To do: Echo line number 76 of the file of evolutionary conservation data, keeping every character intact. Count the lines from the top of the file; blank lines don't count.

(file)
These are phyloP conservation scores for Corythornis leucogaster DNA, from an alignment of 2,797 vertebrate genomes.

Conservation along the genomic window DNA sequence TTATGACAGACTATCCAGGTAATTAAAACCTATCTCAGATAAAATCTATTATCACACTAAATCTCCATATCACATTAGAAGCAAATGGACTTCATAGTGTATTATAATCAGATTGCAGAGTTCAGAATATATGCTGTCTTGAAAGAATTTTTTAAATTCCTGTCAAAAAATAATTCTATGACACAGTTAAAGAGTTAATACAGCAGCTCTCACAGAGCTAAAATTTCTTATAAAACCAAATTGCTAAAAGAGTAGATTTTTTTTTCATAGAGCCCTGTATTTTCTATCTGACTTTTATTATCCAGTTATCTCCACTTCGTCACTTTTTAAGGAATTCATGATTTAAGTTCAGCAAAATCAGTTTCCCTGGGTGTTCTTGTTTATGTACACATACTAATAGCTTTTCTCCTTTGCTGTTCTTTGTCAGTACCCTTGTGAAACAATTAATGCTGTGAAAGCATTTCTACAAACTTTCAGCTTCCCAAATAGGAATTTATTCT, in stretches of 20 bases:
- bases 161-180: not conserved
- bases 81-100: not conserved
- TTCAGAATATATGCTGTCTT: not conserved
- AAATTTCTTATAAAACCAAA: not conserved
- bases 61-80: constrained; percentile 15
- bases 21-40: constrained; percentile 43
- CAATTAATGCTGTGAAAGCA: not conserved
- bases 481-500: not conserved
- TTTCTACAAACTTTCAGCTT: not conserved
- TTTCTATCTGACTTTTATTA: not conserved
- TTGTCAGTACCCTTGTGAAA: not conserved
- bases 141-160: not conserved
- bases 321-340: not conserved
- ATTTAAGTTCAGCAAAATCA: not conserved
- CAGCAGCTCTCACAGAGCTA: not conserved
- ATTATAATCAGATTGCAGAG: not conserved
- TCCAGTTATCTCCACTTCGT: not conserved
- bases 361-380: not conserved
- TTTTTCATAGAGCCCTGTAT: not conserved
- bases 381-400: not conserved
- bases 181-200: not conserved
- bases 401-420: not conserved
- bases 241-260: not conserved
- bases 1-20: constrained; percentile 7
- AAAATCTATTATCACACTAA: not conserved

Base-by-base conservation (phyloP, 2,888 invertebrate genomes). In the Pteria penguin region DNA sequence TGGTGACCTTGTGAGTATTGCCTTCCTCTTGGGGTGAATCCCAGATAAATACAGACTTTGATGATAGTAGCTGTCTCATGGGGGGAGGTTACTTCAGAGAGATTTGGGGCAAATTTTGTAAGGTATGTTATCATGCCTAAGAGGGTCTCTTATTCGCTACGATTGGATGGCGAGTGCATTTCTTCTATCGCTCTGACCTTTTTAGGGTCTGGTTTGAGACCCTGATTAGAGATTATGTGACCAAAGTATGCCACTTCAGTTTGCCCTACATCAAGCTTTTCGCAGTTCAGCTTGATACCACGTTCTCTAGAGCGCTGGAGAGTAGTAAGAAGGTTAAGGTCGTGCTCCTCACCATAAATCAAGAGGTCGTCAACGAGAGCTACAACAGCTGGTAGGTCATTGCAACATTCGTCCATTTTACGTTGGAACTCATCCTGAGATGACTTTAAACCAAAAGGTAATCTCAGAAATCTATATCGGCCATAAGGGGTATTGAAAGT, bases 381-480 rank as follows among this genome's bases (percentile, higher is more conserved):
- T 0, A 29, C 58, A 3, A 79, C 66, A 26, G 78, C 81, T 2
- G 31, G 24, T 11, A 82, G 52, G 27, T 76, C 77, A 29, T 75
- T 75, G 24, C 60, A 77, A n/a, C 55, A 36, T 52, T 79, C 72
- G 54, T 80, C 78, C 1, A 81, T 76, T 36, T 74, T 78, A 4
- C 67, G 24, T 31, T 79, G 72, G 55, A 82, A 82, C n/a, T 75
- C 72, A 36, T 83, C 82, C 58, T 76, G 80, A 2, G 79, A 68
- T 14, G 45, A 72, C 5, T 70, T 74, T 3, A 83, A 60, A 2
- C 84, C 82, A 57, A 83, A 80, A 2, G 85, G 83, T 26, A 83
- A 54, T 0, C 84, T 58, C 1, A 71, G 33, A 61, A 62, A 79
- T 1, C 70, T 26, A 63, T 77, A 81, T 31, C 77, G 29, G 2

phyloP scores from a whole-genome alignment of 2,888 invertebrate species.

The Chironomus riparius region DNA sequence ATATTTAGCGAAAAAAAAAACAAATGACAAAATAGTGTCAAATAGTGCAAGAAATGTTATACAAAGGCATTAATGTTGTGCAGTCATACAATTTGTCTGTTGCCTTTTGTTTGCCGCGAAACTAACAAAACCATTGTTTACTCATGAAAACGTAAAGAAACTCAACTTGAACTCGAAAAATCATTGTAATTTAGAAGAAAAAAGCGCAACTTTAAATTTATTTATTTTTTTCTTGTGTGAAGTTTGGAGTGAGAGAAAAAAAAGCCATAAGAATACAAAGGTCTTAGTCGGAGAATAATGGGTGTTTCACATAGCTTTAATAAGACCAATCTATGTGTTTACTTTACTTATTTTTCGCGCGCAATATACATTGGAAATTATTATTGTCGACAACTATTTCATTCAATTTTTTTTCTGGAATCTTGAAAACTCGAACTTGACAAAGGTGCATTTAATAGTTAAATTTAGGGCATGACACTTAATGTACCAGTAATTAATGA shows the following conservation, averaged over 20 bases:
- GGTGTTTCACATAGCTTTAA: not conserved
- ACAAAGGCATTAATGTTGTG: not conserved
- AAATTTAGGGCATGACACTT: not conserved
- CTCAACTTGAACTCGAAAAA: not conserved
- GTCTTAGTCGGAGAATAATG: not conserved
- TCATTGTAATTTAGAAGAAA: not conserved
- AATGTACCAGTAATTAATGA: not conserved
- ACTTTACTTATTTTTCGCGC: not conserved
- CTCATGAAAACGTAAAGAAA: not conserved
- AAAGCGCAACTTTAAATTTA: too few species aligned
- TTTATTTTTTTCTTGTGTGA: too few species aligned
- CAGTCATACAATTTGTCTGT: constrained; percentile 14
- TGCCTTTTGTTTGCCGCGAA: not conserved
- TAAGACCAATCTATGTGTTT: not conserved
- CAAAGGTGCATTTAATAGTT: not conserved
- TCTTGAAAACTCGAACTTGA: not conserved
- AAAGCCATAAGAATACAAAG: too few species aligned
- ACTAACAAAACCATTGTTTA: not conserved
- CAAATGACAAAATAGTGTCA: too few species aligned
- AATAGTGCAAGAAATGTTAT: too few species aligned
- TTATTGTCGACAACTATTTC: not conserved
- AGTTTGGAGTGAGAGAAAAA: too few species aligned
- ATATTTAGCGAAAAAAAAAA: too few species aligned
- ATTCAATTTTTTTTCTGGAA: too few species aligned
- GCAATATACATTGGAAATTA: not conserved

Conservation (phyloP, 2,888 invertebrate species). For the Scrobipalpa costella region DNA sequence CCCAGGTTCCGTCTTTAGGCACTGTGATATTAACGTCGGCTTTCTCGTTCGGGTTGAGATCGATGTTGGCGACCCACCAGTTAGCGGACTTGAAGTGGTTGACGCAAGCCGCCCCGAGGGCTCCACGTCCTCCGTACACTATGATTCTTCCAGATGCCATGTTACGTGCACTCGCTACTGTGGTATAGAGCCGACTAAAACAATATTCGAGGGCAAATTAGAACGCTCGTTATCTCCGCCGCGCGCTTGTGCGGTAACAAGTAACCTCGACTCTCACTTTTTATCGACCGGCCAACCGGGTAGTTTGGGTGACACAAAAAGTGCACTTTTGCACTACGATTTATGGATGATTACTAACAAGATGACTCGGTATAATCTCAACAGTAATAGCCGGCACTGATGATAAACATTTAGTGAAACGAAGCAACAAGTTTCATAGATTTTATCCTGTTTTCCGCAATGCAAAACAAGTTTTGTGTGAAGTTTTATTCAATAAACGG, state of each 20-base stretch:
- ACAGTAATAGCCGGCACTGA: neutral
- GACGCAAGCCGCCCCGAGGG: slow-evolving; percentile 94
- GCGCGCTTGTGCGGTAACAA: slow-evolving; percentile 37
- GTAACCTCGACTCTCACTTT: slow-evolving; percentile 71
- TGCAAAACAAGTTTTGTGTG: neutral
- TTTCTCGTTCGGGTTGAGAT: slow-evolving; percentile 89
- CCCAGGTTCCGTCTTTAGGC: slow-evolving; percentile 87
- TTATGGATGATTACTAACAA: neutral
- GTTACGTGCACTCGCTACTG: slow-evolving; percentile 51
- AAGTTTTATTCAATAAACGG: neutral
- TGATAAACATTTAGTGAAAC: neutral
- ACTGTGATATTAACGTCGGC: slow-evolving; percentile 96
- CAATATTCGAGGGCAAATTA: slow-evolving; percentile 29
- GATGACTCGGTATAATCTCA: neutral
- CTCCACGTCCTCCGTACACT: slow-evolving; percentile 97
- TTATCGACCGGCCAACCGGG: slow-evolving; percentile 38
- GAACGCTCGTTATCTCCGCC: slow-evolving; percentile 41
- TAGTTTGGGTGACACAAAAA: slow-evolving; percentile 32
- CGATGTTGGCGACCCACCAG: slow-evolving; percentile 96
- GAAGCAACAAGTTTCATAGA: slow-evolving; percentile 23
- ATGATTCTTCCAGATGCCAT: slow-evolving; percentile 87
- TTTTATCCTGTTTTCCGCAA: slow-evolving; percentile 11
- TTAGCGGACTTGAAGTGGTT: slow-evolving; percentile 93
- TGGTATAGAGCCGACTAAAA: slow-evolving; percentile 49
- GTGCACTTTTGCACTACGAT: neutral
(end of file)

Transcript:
- AAGTTTTATTCAATAAACGG: neutral